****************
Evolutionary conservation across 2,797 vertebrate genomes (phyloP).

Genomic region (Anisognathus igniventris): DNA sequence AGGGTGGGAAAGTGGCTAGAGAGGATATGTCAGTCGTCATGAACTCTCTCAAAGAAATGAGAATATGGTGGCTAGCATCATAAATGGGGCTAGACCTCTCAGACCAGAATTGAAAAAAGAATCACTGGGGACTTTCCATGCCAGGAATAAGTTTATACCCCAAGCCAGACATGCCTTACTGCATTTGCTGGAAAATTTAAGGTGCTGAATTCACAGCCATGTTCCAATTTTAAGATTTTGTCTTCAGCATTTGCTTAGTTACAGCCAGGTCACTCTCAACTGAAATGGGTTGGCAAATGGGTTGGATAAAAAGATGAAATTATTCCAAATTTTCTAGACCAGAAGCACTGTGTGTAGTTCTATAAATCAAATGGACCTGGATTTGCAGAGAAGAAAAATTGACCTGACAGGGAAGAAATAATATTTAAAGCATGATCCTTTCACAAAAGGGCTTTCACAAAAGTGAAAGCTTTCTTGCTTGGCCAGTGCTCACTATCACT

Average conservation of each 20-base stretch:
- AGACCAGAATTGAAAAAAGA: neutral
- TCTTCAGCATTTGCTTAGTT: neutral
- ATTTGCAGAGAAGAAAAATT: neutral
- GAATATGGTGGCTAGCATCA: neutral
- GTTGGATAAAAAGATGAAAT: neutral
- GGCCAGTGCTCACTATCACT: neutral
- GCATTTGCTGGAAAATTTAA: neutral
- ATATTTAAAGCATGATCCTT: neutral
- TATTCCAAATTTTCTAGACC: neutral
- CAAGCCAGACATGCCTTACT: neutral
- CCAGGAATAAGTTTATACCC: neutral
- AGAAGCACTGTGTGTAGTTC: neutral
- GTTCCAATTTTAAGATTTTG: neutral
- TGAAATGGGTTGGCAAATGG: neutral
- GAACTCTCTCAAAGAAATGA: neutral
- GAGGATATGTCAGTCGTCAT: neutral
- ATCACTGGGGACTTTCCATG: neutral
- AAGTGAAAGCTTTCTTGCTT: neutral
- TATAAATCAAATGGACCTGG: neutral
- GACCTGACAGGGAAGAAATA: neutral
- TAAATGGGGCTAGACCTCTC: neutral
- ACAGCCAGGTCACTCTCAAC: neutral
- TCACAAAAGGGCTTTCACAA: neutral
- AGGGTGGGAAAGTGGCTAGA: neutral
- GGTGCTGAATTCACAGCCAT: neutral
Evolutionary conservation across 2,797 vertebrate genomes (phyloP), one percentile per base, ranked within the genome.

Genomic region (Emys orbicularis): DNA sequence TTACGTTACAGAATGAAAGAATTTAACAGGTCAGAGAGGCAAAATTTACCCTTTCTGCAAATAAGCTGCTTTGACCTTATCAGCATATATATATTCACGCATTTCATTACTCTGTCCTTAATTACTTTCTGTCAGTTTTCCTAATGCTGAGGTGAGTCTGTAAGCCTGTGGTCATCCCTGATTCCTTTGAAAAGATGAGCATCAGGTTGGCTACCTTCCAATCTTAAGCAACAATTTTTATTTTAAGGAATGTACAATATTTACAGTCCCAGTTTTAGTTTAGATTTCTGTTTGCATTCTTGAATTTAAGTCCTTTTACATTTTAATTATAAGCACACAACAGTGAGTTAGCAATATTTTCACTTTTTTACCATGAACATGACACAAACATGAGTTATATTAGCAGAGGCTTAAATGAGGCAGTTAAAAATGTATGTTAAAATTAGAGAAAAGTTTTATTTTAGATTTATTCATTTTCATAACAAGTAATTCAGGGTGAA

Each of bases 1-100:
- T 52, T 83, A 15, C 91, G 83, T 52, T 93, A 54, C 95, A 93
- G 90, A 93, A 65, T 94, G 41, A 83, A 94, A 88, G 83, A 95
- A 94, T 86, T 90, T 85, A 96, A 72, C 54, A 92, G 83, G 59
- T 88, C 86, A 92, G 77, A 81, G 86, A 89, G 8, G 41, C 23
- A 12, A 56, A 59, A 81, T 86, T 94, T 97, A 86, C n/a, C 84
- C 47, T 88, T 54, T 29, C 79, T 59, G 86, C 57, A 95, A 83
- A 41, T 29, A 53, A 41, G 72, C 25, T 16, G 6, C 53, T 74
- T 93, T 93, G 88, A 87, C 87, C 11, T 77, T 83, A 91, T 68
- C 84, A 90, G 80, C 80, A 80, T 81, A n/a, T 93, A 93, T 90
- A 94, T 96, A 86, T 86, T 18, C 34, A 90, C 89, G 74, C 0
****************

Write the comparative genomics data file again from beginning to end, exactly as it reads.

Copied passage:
Evolutionary conservation across 2,797 vertebrate genomes (phyloP).

Genomic region (Anisognathus igniventris): DNA sequence AGGGTGGGAAAGTGGCTAGAGAGGATATGTCAGTCGTCATGAACTCTCTCAAAGAAATGAGAATATGGTGGCTAGCATCATAAATGGGGCTAGACCTCTCAGACCAGAATTGAAAAAAGAATCACTGGGGACTTTCCATGCCAGGAATAAGTTTATACCCCAAGCCAGACATGCCTTACTGCATTTGCTGGAAAATTTAAGGTGCTGAATTCACAGCCATGTTCCAATTTTAAGATTTTGTCTTCAGCATTTGCTTAGTTACAGCCAGGTCACTCTCAACTGAAATGGGTTGGCAAATGGGTTGGATAAAAAGATGAAATTATTCCAAATTTTCTAGACCAGAAGCACTGTGTGTAGTTCTATAAATCAAATGGACCTGGATTTGCAGAGAAGAAAAATTGACCTGACAGGGAAGAAATAATATTTAAAGCATGATCCTTTCACAAAAGGGCTTTCACAAAAGTGAAAGCTTTCTTGCTTGGCCAGTGCTCACTATCACT

Average conservation of each 20-base stretch:
- AGACCAGAATTGAAAAAAGA: neutral
- TCTTCAGCATTTGCTTAGTT: neutral
- ATTTGCAGAGAAGAAAAATT: neutral
- GAATATGGTGGCTAGCATCA: neutral
- GTTGGATAAAAAGATGAAAT: neutral
- GGCCAGTGCTCACTATCACT: neutral
- GCATTTGCTGGAAAATTTAA: neutral
- ATATTTAAAGCATGATCCTT: neutral
- TATTCCAAATTTTCTAGACC: neutral
- CAAGCCAGACATGCCTTACT: neutral
- CCAGGAATAAGTTTATACCC: neutral
- AGAAGCACTGTGTGTAGTTC: neutral
- GTTCCAATTTTAAGATTTTG: neutral
- TGAAATGGGTTGGCAAATGG: neutral
- GAACTCTCTCAAAGAAATGA: neutral
- GAGGATATGTCAGTCGTCAT: neutral
- ATCACTGGGGACTTTCCATG: neutral
- AAGTGAAAGCTTTCTTGCTT: neutral
- TATAAATCAAATGGACCTGG: neutral
- GACCTGACAGGGAAGAAATA: neutral
- TAAATGGGGCTAGACCTCTC: neutral
- ACAGCCAGGTCACTCTCAAC: neutral
- TCACAAAAGGGCTTTCACAA: neutral
- AGGGTGGGAAAGTGGCTAGA: neutral
- GGTGCTGAATTCACAGCCAT: neutral
Evolutionary conservation across 2,797 vertebrate genomes (phyloP), one percentile per base, ranked within the genome.

Genomic region (Emys orbicularis): DNA sequence TTACGTTACAGAATGAAAGAATTTAACAGGTCAGAGAGGCAAAATTTACCCTTTCTGCAAATAAGCTGCTTTGACCTTATCAGCATATATATATTCACGCATTTCATTACTCTGTCCTTAATTACTTTCTGTCAGTTTTCCTAATGCTGAGGTGAGTCTGTAAGCCTGTGGTCATCCCTGATTCCTTTGAAAAGATGAGCATCAGGTTGGCTACCTTCCAATCTTAAGCAACAATTTTTATTTTAAGGAATGTACAATATTTACAGTCCCAGTTTTAGTTTAGATTTCTGTTTGCATTCTTGAATTTAAGTCCTTTTACATTTTAATTATAAGCACACAACAGTGAGTTAGCAATATTTTCACTTTTTTACCATGAACATGACACAAACATGAGTTATATTAGCAGAGGCTTAAATGAGGCAGTTAAAAATGTATGTTAAAATTAGAGAAAAGTTTTATTTTAGATTTATTCATTTTCATAACAAGTAATTCAGGGTGAA

Each of bases 1-100:
- T 52, T 83, A 15, C 91, G 83, T 52, T 93, A 54, C 95, A 93
- G 90, A 93, A 65, T 94, G 41, A 83, A 94, A 88, G 83, A 95
- A 94, T 86, T 90, T 85, A 96, A 72, C 54, A 92, G 83, G 59
- T 88, C 86, A 92, G 77, A 81, G 86, A 89, G 8, G 41, C 23
- A 12, A 56, A 59, A 81, T 86, T 94, T 97, A 86, C n/a, C 84
- C 47, T 88, T 54, T 29, C 79, T 59, G 86, C 57, A 95, A 83
- A 41, T 29, A 53, A 41, G 72, C 25, T 16, G 6, C 53, T 74
- T 93, T 93, G 88, A 87, C 87, C 11, T 77, T 83, A 91, T 68
- C 84, A 90, G 80, C 80, A 80, T 81, A n/a, T 93, A 93, T 90
- A 94, T 96, A 86, T 86, T 18, C 34, A 90, C 89, G 74, C 0